A study of more than one million Swedish men finds those who had an alcohol use disorder in their late teens had a higher risk of heart disease over the next two decades than those without a drinking problem. Later hospitalization for substance use disorders was also associated with a higher heart disease risk.
The researchers found mental illness, including depression and schizophrenia, also was linked with an increased risk of heart disease, The Huffington Post reports.
“Our findings suggest that mental disorders pose a huge public health burden in terms of premature illness and death due to coronary heart disease,” study author Catharine Gale of the universities of Edinburgh and Southampton, said in a news release. “The physical health care of people with mental disorders needs to be a priority for clinicians if this burden is to be reduced.”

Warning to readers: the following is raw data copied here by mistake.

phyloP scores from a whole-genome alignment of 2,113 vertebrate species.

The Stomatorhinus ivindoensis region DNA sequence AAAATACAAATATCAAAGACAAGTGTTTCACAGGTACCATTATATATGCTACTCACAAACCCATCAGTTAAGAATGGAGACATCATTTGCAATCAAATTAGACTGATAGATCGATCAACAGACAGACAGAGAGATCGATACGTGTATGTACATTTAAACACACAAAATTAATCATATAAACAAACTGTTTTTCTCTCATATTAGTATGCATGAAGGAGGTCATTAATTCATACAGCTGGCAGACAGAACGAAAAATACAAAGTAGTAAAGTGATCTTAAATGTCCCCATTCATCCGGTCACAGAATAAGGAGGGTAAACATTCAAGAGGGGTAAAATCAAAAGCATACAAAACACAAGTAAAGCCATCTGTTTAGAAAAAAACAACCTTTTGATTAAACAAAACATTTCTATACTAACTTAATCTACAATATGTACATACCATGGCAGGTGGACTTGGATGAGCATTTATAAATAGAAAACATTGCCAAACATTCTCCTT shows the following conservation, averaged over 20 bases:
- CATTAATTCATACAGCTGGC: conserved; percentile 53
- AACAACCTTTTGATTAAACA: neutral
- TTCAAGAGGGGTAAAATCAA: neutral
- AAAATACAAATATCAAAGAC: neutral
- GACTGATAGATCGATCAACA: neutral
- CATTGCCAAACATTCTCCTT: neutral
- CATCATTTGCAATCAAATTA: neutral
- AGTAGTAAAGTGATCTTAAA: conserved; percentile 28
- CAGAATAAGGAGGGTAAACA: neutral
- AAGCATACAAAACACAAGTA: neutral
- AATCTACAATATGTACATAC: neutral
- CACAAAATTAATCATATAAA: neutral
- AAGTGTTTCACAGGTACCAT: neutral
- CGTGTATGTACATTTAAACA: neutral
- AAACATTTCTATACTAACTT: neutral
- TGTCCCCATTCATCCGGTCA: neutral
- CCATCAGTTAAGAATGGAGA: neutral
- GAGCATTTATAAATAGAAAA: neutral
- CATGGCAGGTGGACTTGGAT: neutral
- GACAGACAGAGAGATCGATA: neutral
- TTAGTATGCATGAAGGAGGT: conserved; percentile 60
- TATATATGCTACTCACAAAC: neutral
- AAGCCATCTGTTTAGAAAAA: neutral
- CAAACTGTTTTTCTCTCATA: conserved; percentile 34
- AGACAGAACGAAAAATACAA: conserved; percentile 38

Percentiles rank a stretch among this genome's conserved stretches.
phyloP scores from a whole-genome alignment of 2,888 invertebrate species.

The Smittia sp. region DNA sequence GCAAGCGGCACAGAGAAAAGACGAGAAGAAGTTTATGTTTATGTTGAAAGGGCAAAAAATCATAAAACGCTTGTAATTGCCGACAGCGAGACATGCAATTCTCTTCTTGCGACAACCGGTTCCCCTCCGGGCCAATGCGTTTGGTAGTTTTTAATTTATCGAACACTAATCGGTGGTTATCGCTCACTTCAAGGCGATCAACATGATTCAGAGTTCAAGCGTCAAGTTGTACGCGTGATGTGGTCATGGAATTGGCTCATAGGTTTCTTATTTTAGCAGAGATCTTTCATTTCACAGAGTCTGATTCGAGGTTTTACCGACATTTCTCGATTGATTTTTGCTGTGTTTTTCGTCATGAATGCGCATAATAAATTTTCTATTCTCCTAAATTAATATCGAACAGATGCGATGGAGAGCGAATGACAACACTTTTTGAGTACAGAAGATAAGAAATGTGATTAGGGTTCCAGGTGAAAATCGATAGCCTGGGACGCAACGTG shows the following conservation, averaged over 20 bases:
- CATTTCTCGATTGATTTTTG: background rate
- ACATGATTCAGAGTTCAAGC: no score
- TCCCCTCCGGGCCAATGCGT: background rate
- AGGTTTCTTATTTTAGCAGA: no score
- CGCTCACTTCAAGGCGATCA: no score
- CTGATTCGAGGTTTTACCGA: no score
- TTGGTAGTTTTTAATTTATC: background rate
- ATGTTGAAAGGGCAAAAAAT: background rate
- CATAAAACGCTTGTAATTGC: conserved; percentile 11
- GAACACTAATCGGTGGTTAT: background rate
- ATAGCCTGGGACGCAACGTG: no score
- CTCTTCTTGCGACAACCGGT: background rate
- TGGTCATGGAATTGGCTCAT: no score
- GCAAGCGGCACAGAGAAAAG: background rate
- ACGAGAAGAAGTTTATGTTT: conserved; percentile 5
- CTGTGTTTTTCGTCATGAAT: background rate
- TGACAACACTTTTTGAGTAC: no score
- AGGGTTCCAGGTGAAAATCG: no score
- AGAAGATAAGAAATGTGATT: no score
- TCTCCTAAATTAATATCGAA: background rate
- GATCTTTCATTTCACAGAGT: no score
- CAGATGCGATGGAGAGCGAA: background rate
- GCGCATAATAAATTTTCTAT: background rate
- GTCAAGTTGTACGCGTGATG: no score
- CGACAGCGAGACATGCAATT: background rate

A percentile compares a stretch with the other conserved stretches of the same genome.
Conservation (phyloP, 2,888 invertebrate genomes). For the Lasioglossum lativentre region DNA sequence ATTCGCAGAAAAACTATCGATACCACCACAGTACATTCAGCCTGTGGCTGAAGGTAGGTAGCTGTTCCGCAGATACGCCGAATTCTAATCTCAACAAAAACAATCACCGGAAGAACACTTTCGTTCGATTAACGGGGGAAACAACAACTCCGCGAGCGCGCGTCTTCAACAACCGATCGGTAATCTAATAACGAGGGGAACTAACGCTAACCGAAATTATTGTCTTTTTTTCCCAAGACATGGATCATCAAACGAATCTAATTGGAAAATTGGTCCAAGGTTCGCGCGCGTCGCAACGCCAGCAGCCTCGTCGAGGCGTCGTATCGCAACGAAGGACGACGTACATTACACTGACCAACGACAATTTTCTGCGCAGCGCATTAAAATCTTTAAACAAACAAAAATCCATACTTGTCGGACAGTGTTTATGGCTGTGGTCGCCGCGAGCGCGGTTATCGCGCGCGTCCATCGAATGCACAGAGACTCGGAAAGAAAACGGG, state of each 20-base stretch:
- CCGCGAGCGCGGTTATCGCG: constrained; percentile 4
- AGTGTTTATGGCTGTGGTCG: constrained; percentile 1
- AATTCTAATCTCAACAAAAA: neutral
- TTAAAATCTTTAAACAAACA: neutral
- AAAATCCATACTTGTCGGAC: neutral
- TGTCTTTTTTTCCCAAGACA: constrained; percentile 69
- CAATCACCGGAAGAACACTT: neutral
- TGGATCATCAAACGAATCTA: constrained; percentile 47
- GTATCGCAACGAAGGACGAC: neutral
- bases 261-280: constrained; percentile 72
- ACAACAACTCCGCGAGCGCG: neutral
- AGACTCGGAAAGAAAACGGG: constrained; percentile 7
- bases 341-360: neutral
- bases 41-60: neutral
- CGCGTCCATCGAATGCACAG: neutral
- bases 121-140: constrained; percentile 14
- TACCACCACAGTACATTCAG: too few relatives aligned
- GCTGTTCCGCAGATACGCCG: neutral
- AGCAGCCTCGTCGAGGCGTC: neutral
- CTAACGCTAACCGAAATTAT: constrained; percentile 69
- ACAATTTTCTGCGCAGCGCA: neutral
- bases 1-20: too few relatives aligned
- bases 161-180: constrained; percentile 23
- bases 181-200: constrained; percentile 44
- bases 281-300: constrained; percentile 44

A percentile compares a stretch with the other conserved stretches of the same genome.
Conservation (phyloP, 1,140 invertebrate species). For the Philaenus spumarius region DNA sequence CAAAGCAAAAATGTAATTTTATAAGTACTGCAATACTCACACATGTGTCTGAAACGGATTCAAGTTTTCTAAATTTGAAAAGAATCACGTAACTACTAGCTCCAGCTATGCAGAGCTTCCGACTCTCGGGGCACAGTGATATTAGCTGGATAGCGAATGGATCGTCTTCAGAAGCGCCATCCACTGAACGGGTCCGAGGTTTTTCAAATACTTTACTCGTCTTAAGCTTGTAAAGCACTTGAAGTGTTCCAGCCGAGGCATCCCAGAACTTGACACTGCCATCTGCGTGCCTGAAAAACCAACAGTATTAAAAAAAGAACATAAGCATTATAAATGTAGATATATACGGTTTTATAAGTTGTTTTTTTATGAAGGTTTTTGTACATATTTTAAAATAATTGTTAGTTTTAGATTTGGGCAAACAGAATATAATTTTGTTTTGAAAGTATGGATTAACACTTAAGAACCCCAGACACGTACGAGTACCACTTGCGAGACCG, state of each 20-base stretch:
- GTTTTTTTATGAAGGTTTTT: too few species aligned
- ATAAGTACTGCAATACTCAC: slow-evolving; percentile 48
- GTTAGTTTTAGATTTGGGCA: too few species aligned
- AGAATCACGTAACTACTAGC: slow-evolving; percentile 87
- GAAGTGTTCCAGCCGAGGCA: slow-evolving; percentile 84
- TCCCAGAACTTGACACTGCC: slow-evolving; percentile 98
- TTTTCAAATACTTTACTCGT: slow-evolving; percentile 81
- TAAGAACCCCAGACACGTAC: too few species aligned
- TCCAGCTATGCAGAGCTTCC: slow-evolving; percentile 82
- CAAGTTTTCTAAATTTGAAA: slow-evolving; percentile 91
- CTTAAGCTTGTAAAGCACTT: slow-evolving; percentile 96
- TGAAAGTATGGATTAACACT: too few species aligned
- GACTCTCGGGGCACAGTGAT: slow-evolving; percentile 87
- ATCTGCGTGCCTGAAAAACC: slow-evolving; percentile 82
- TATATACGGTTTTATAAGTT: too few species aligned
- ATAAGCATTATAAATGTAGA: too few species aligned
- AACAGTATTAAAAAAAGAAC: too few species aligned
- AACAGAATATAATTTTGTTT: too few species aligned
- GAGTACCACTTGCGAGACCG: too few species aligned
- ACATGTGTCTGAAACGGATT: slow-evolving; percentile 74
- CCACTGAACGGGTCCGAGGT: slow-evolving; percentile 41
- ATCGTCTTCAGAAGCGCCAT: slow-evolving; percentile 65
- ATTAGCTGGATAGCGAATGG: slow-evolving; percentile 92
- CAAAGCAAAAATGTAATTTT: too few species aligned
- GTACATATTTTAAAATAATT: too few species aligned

The men entered the study at an average age of 18, and were followed over a 22.6-year period. Those at highest risk for heart disease tended to be men whose mental conditions required hospital admission.
The findings appear in the journal Circulation.
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